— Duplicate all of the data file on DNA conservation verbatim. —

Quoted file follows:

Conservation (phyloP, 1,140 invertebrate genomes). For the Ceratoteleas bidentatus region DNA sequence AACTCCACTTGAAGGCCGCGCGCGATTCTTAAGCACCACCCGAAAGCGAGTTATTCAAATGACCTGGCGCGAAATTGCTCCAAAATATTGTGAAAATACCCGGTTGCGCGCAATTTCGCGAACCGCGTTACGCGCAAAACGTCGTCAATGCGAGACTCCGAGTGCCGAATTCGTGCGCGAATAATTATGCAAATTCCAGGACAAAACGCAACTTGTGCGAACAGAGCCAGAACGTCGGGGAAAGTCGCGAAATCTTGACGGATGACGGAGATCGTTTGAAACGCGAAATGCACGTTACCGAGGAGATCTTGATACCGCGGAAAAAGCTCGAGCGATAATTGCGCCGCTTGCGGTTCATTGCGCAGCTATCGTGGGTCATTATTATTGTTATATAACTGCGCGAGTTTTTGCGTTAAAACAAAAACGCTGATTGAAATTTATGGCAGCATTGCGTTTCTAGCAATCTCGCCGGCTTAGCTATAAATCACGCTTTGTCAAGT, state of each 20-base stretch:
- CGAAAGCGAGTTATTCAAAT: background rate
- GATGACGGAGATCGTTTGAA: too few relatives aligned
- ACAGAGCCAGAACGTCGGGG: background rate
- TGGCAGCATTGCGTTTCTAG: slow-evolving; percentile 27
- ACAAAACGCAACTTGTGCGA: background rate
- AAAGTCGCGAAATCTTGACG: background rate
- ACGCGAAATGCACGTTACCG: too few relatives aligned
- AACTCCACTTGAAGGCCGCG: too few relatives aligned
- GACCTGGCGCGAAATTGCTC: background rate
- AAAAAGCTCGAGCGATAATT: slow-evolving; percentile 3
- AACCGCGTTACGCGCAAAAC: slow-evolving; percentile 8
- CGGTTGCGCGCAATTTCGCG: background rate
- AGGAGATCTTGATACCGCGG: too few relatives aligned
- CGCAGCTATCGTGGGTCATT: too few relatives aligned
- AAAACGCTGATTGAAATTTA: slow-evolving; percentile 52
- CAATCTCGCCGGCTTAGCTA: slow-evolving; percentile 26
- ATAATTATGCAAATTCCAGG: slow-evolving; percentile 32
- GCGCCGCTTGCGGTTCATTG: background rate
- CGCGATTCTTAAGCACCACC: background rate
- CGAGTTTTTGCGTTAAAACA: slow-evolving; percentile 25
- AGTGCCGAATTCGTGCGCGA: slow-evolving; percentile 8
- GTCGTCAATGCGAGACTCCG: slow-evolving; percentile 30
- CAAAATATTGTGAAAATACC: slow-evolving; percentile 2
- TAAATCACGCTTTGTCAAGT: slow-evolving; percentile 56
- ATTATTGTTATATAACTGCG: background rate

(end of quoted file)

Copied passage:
Conservation (phyloP, 1,140 invertebrate genomes). For the Ceratoteleas bidentatus region DNA sequence AACTCCACTTGAAGGCCGCGCGCGATTCTTAAGCACCACCCGAAAGCGAGTTATTCAAATGACCTGGCGCGAAATTGCTCCAAAATATTGTGAAAATACCCGGTTGCGCGCAATTTCGCGAACCGCGTTACGCGCAAAACGTCGTCAATGCGAGACTCCGAGTGCCGAATTCGTGCGCGAATAATTATGCAAATTCCAGGACAAAACGCAACTTGTGCGAACAGAGCCAGAACGTCGGGGAAAGTCGCGAAATCTTGACGGATGACGGAGATCGTTTGAAACGCGAAATGCACGTTACCGAGGAGATCTTGATACCGCGGAAAAAGCTCGAGCGATAATTGCGCCGCTTGCGGTTCATTGCGCAGCTATCGTGGGTCATTATTATTGTTATATAACTGCGCGAGTTTTTGCGTTAAAACAAAAACGCTGATTGAAATTTATGGCAGCATTGCGTTTCTAGCAATCTCGCCGGCTTAGCTATAAATCACGCTTTGTCAAGT, state of each 20-base stretch:
- CGAAAGCGAGTTATTCAAAT: background rate
- GATGACGGAGATCGTTTGAA: too few relatives aligned
- ACAGAGCCAGAACGTCGGGG: background rate
- TGGCAGCATTGCGTTTCTAG: slow-evolving; percentile 27
- ACAAAACGCAACTTGTGCGA: background rate
- AAAGTCGCGAAATCTTGACG: background rate
- ACGCGAAATGCACGTTACCG: too few relatives aligned
- AACTCCACTTGAAGGCCGCG: too few relatives aligned
- GACCTGGCGCGAAATTGCTC: background rate
- AAAAAGCTCGAGCGATAATT: slow-evolving; percentile 3
- AACCGCGTTACGCGCAAAAC: slow-evolving; percentile 8
- CGGTTGCGCGCAATTTCGCG: background rate
- AGGAGATCTTGATACCGCGG: too few relatives aligned
- CGCAGCTATCGTGGGTCATT: too few relatives aligned
- AAAACGCTGATTGAAATTTA: slow-evolving; percentile 52
- CAATCTCGCCGGCTTAGCTA: slow-evolving; percentile 26
- ATAATTATGCAAATTCCAGG: slow-evolving; percentile 32
- GCGCCGCTTGCGGTTCATTG: background rate
- CGCGATTCTTAAGCACCACC: background rate
- CGAGTTTTTGCGTTAAAACA: slow-evolving; percentile 25
- AGTGCCGAATTCGTGCGCGA: slow-evolving; percentile 8
- GTCGTCAATGCGAGACTCCG: slow-evolving; percentile 30
- CAAAATATTGTGAAAATACC: slow-evolving; percentile 2
- TAAATCACGCTTTGTCAAGT: slow-evolving; percentile 56
- ATTATTGTTATATAACTGCG: background rate